USPS Civil War Commemorative Stamps Show Clear Bias

Gettysburg

Has anyone else noticed that the stamps released thus far by the United States Postal Service reflect a clear bias?  Perhaps it should come as no surprise that an agency of the federal government would favor the United States during the Civil War.  Next month the USPS’s Forever stamp marking the 150th anniversary of the battle of Gettysburg will be released.  It is based on Thure de Thulstrup’s 1887 chromolithograph and once again depicts the Union line as opposed to the more popular Confederate perspective on July 3.

Stamps marking the anniversaries of Bull Run and Antietam also features Union positions while the New Orleans stamp features Union gunboats.  And let’s not forget the Emancipation commemorative stamp.  I suspect that this bias is intentional and that it will continue to the end of the sesquicentennial.  We may not see a Rebel until we get to Appomattox.

At this rate I am willing to wager that they release a stamp marking Sherman’s March?

33 responses... add one

Did I suggest that this should bother anyone? I am simply making an observation.

This doesn’t really surprise me at all. I think that’s how it’s been since Gettysburg. The preservation of the park has been in a severe bias, too. That’s what comes with the territory of which side won each battle, the war etc.

The real reason the Civil War was fought; The south tried to the Yankees that they were better than the blacks during that period but the south lost.

So, they would rather show a Union rout than a Confederate victory. Very telling. :-)

Winners write history, right? These stamps are fantastic though. Lets just be glad they’re marking the occasion at all. I’m sure another batch of nice puppy or kitten stamps would be more profitable.

Kevin,

We at the United States Postal Service will pick and choose whomever and whatever we want to commemorate and be darned if anyone else has to like it!

If you wish to complain about what is depicted on any USPS stamp, write the Post Master General in Washington, D.C.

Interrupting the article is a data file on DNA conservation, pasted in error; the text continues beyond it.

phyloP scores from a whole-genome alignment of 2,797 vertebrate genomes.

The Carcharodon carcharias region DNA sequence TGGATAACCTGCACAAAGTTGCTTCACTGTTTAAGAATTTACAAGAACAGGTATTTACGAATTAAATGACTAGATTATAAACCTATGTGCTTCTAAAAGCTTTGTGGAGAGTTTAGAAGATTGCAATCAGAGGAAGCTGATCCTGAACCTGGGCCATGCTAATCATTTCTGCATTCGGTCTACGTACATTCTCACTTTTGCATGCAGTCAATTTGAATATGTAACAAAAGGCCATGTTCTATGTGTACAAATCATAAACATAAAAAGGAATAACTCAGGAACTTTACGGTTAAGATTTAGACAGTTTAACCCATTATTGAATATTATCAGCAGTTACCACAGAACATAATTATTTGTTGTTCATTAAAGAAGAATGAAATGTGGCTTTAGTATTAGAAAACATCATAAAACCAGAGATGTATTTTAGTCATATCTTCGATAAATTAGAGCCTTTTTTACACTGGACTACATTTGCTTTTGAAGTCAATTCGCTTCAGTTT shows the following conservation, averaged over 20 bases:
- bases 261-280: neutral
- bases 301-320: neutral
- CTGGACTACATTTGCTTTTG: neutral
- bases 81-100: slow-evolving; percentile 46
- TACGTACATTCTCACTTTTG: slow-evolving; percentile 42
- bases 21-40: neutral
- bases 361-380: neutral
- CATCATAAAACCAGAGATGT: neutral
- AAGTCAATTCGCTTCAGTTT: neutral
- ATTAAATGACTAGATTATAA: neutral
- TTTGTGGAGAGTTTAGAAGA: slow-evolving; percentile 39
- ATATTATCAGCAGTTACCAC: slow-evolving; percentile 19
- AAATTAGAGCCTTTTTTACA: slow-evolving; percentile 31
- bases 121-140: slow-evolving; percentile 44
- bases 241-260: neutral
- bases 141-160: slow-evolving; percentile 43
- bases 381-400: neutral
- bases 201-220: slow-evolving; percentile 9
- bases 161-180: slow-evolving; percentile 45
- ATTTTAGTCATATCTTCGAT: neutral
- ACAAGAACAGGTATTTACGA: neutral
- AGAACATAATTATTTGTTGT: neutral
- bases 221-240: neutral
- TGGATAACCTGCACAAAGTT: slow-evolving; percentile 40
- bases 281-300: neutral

But buy the stamp first, or your letter won’t even make it out of your mailbox. :)

Sincerely,
Neil
USPS employee since October, 1999.

I don’t think it’s a case of revisionism or an intentional slight by the USPS. I think two things are at work here:
1) The USPS selected stamps based on how pretty they looked or the artwork involved. I highly doubt that the postal service sat around talking about historical bias & memory when selecting artwork. That’s not to say they shouldn’t.

2)Even if they had, supposedly one of the ‘goals’ of the 150th is to introduce new audiences to the Civil War, and not just cater to the traditional Civil War crowd. For the last 100 years the mainstream historical memory of the war has been greatly influenced by the southern view – it was a war of states rights not slavery, southerners are the heroes (lee, jackson, etc…) while northerners were the butchers (grant, sherman). So if one of the goals is provide a new perspective on the conflict, many of the stamps probably will have a decidedly Union perspective because, despite repeated claims that ‘history is written by the winners,’ the Confederate memory of the war has been the dominant one for most of our lifetimes. In this particular case it’s taking a well known event – Pickett’s Charge – and showing it from a new perspective. And I see nothing wrong with that.

Lumping this in win with the Emancipation Proclamation stamps as painting a picture of clear Union bias is a little misleading as well. The Emancipation Proclamation was one of the defining moments of the war. And quite frankly the “Confederate perspective” of that isn’t all that pretty – maybe a lithograph of Fort Pillow?

I suspect that a bit more thought went into the selection of images than you give them credit for, though I can’t prove it. I included the EP stamp as evidence that the war is being framed as a national cause with emancipation as one of its important milestones.

It’s obviously all speculation, but I suspect selecting images for stamps is a lot like a school board selecting textbooks. They get their one “history person” in there and they give them a nice story based on whatever they selected for other reasons – it’s pretty, the copyright for the image was cheap/available, etc… As an employee of the Federal government I can assure you that I’ve never once been told “Hey ‘we’ won, so this is the view you’re supposed to take.” I doubt that happened in the postal service of all agencies.

And if we’re framing the war as a national cause with emancipation as an important milestone, there’s no way they could have a “pro” Confederate stamp. If the Union perspective is that of liberty and emancipation then the Confederate perspective is that of slavery and disunion.

I guess what I’m getting at is that I don’t see their stamp selections as an issue because they both represent different perspectives than what the general public’s collective memory is used to.